Anyway, in this country football tribalism is not necessarily worse than it was (there is ultimately less violence, at least), but it is now more instant and insistent. This means that instead of a well-constructed chant, or a week to think about whether you really do want to defend Luis Suárez just because he has a contract with your club, you get tweets. Endless tweets fighting every battle under the sun, about every player, manager or coach who has ever played for, against or within one hundred miles of your club, and how you feel about their latest scandal in light of the aforementioned factors.
But when England play at a World Cup everyone does largely seem to get on with it. At a World Cup, no domestic football will be played for about two months, rather than a gap of ten days. You can forget about it, a bit. And people do seem to. Sure, if Dele Alli wins a penalty in the World Cup final I’m sure some Spurs fans will claim it as theirs - and theirs alone - and Arsenal fans will claim they didn’t want to win the World Cup anyway. But it’s better. We don’t seem to hate other countries in the same way we hate rival clubs. Even Argentina or Germany aren’t hit with the same bile by England fans as frequently flies around between Manchester United and Liverpool fans, for example.
More than that, though, it seems to unite us not just behind England, but in a weird way, with the rest of the world a bit more. It brings out (again, for the majority) our best instincts rather than our worst. It brought out the instinct to support Ghana as they battled traditional giants (and that man again) at World Cup 2010. People seem more capable of objective football analysis at World Cup time of year, rather than petty point scoring. Maybe this is just me and it’ll probably take about 15 seconds of your time on Twitter to disprove me, but it’s the sense I get.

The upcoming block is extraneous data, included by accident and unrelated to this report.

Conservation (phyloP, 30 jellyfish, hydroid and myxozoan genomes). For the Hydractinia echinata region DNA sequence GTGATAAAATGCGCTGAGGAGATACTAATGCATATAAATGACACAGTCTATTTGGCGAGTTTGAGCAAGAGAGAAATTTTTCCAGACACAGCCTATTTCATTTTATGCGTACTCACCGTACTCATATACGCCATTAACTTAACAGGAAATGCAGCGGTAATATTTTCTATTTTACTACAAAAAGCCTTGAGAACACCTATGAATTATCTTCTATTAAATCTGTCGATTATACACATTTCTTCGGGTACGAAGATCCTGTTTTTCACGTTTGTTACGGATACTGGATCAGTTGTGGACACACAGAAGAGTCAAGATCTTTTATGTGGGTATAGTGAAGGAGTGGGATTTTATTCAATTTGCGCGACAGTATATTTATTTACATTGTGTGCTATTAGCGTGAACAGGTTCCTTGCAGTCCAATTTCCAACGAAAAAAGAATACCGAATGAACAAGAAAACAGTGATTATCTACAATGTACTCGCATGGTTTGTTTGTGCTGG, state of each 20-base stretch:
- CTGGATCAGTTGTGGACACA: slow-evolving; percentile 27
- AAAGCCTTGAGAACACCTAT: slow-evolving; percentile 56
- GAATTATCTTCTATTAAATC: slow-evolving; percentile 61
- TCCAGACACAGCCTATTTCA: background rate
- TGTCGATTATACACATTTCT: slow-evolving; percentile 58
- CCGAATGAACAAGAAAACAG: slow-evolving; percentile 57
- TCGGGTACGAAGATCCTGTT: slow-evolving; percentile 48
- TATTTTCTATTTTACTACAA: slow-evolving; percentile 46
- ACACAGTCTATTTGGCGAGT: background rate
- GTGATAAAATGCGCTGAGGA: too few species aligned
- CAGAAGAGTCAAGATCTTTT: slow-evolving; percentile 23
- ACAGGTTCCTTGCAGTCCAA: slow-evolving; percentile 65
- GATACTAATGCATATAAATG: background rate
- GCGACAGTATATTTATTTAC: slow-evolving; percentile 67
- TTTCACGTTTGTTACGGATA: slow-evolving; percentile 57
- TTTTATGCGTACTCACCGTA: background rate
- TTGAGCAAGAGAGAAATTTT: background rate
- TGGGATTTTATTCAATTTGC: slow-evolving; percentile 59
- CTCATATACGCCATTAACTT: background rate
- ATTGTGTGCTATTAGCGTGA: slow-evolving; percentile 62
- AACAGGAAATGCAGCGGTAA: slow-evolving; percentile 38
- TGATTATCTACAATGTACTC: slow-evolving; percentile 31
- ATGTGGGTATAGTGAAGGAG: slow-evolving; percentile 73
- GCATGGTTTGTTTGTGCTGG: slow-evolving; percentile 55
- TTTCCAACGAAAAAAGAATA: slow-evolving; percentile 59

I genuinely think there’s something in this one.
Theory 5: It’s a big party
Ok, so maybe it unites the UK. But what if it unites the world too? And more than that, what if it unites the World in a party atmosphere akin to an open bar at a summer wedding where you don’t really know anyone at the start of the day but you definitely do by the end. Is that what we really love?
I’m not so sure. The Euros has all this too, and I don’t think they necessarily feel the same. Of course, there is a difference in scale. The World Cup is the entire world’s party, rather than just one continent at a time.
I definitely think the gathering of cultures, either in host cities, or behind a screen, united by a culture of football is part of what makes the World Cup different. But do we need an excuse to have a party in the Summer? Well, maybe the Southern hemisphere sides do. Is that why Brazil fans are always so much…?
Theory 6: It’s the bloody world cup
Right. Now we’re really cooking with gas. I think I’ve cracked it boys and girls. It’s the bloody World Cup. It’s actually almost, very nearly, and whisper it quietly, like it’s not about the football at all.
The answers to the questions at the start are; no, yes, and it just is.
No, there’s nothing that mid-season international football can learn because the world cup is so much more than just twenty-two men kicking a ball around and it has been for at least 70 years now (since everyone actually started playing).
Yes, the World Cup is something different. It’s the gathering in one place of a culture that spans national borders; it’s the setting aside-ish of toxic club rivalries; it is the world’s party; it’s the history of Hurst in 66, Pele in 70, Maradona in 86 and Milla in 90; it’s the world’s tournament; it’s all of those things and more; it’s the bloody World Cup. It just is.
And what it’s not? Well, it’s probably not the best football we’ll ever see played. But you know what it’s also not? It’s also not England four, Andorra nil, on a Tuesday night in November when you could be watching Corrie on the other side, preceded and followed by Saturdays spent in the Stamp and Maritime Museums respectively*. It’s not international football. It’s the bloody World Cup.
*I know football exists outside of the top two divisions and is on on Saturday’s during international breaks, and I actually really like watching it too. This is a joke. Similarly no offence is meant to stamp and maritime enthusiasts.